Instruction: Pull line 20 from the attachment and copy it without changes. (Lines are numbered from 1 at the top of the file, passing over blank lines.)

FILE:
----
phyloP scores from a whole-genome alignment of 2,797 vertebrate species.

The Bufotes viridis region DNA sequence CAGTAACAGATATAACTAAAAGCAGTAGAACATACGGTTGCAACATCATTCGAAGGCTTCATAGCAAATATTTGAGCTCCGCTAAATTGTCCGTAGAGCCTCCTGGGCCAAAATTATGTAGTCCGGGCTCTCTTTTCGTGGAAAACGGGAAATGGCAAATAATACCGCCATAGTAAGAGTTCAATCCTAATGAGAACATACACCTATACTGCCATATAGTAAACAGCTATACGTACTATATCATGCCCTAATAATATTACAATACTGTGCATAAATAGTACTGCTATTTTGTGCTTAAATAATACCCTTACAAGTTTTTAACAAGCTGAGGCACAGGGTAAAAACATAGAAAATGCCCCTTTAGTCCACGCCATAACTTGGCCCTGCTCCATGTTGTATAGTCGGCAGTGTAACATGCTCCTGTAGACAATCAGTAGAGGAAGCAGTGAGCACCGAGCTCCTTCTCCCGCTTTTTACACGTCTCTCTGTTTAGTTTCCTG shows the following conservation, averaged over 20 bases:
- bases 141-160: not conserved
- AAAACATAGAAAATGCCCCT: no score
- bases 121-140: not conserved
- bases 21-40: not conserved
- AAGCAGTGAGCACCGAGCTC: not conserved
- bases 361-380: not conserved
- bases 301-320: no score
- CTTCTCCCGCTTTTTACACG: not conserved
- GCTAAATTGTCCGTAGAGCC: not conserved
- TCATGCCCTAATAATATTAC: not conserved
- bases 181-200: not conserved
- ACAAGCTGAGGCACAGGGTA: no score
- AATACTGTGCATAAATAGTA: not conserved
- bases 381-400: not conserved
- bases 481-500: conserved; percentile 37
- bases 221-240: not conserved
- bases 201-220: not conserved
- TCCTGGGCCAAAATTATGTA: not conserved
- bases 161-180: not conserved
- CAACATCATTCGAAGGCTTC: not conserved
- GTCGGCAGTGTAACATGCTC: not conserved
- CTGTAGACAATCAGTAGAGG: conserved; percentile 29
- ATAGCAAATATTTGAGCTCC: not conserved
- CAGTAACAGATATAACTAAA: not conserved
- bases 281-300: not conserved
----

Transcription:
- TCCTGGGCCAAAATTATGTA: not conserved